Can We Trust PEI’s New Pot System?

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Can we trust PEI’s new pot system? Paul MacNeill.

Wayne Jory didn’t know what was wrong. It started two years ago with an odd, lingering taste in the back of his mouth. He was lethargic with out of the norm mood swings. The 55-year-old Murray River carpenter was unable to work, and then there was the unexplained weight loss from his steady 215 pounds to 170.

But finding a cause proved elusive for he and his doctor. Tests for the most obvious potential afflictions all came back negative.

Life became a mysterious struggle that almost cost him his 20 plus year marriage to his wife Jo.

On January 9, 2017 New Brunswick medicinal marijuana producer Organigram issued a voluntary recall on product produced between February 1 and December 16, 2016. According to the company, trace amounts of pesticides were found in what was supposed to be certified organic marijuana.

When Jory learned of the recall a light bulb went off, the chemicals discovered would not show up in routine blood work and he had been an Organigram customer for close to a year. He was one of the first in line for medicinal marijuana as he sought relief from constant back pain, the result of a squished disk. Marijuana seemed a better option than the morphine or Percocet he had been using.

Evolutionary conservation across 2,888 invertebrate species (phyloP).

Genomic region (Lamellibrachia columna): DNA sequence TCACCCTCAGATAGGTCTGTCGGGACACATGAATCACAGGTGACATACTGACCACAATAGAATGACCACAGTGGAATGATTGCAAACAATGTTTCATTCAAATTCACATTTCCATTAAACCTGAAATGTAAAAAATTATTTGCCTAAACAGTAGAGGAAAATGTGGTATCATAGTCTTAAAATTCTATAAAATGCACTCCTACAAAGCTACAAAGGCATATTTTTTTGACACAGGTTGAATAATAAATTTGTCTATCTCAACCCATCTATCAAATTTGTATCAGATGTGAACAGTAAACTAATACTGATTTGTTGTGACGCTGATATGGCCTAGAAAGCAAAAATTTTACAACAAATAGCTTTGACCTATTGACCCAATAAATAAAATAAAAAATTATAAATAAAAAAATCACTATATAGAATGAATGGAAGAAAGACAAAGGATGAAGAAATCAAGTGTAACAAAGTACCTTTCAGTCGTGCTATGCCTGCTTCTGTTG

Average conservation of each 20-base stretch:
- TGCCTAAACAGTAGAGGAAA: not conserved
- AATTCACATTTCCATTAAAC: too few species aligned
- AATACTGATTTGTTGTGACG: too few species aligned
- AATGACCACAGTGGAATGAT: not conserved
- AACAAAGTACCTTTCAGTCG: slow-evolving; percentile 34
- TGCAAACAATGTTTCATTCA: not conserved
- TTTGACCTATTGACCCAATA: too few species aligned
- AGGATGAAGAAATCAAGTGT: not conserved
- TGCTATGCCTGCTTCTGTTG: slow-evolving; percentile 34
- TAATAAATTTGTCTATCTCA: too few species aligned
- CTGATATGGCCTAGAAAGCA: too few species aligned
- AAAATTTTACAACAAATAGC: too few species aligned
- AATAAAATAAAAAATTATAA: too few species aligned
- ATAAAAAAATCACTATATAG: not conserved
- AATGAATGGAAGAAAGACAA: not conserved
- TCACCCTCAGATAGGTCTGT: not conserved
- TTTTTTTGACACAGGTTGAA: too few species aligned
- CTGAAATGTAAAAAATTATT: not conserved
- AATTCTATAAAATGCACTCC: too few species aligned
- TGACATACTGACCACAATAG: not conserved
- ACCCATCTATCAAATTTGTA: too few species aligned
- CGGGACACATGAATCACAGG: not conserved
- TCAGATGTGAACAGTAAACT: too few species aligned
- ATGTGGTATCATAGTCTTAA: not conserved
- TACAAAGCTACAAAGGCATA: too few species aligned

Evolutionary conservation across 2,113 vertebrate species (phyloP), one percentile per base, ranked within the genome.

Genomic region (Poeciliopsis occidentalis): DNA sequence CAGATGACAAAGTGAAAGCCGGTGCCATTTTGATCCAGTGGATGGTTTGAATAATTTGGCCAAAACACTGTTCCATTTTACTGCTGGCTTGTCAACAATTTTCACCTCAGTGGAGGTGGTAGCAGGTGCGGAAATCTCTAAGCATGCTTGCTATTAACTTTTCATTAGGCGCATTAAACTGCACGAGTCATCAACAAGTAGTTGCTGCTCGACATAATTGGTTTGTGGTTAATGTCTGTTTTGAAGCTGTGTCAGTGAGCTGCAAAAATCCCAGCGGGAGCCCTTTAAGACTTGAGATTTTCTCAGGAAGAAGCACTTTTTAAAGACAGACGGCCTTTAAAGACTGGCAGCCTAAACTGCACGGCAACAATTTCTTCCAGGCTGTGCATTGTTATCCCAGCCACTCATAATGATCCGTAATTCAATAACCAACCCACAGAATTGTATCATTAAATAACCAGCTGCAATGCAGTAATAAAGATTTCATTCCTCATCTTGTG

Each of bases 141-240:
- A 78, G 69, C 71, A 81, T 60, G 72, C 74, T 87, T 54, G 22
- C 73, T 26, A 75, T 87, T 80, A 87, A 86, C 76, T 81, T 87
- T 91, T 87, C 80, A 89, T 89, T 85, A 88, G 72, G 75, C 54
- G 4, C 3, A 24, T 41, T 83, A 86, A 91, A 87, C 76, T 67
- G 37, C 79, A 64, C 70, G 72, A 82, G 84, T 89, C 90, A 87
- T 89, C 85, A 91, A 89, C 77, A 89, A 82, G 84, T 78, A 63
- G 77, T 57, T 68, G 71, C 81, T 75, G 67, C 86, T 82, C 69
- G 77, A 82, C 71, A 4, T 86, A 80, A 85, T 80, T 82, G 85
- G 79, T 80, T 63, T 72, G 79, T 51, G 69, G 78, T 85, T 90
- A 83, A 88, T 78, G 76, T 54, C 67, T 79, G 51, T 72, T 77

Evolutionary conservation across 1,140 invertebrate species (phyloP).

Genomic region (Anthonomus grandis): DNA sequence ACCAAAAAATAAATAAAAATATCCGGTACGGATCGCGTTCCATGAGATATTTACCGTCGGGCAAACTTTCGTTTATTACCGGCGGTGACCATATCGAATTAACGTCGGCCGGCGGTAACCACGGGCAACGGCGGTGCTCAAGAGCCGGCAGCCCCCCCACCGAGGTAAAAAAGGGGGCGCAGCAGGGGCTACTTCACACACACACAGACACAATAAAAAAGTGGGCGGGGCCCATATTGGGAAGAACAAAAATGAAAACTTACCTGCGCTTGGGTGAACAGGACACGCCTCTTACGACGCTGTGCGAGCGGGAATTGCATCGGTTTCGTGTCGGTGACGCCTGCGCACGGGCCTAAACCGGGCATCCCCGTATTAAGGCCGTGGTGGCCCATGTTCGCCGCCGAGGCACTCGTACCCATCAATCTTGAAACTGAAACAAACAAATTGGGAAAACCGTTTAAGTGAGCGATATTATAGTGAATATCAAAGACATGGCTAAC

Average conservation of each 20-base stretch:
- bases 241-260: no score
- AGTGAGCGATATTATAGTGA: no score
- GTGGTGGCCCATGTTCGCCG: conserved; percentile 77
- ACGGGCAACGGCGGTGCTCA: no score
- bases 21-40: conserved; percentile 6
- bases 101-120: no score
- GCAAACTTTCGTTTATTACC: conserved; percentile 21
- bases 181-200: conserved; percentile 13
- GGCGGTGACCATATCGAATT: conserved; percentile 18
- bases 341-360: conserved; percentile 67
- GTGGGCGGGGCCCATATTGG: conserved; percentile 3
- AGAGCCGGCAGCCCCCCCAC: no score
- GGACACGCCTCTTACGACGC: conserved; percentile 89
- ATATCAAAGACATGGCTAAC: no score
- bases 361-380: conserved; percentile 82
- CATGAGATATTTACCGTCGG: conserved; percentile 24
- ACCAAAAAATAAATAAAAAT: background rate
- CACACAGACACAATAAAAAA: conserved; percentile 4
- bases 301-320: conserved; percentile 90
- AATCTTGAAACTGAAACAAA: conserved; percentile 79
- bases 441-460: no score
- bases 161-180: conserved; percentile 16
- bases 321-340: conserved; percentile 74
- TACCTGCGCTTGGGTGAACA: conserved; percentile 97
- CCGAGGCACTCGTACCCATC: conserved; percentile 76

And for the first couple months there were no negative symptoms, the pot numbed the pain while acting as an anti-inflammatory. But then his downward health spiral began and his symptoms worsened while he continued to Vape or eat Organigram (he does not smoke it) product. He applied to Health Canada under the federal Access to Information Act for results of tests conducted on batches of Organigram marijuana. Rather than data he received documents with masses of data blacked out. Health Canada deemed it confidential corporate information.

What Jory did learn is that he is not alone. Hundreds of Canadians share his suspicion that tainted product negatively impacted their health. They banded together in a class action lawsuit against Organigram. For its part the company contends contaminant levels were insufficient to harm humans.

Jory and his group, however, point to their own independent data that disputes the company line. From their membership they collected eight samples, seven of which were still under factory seal. Results show levels of several toxins far in excess of levels deemed safe for human consumption.

As a result of the quality control breach, Organigram lost its organic certification. Last month it wrote former customers to ‘apologize for the inconvenience’ and acknowledge ‘shaken trust’ and outline actions it is taking to ‘regain your confidence.’

Read the full article here.

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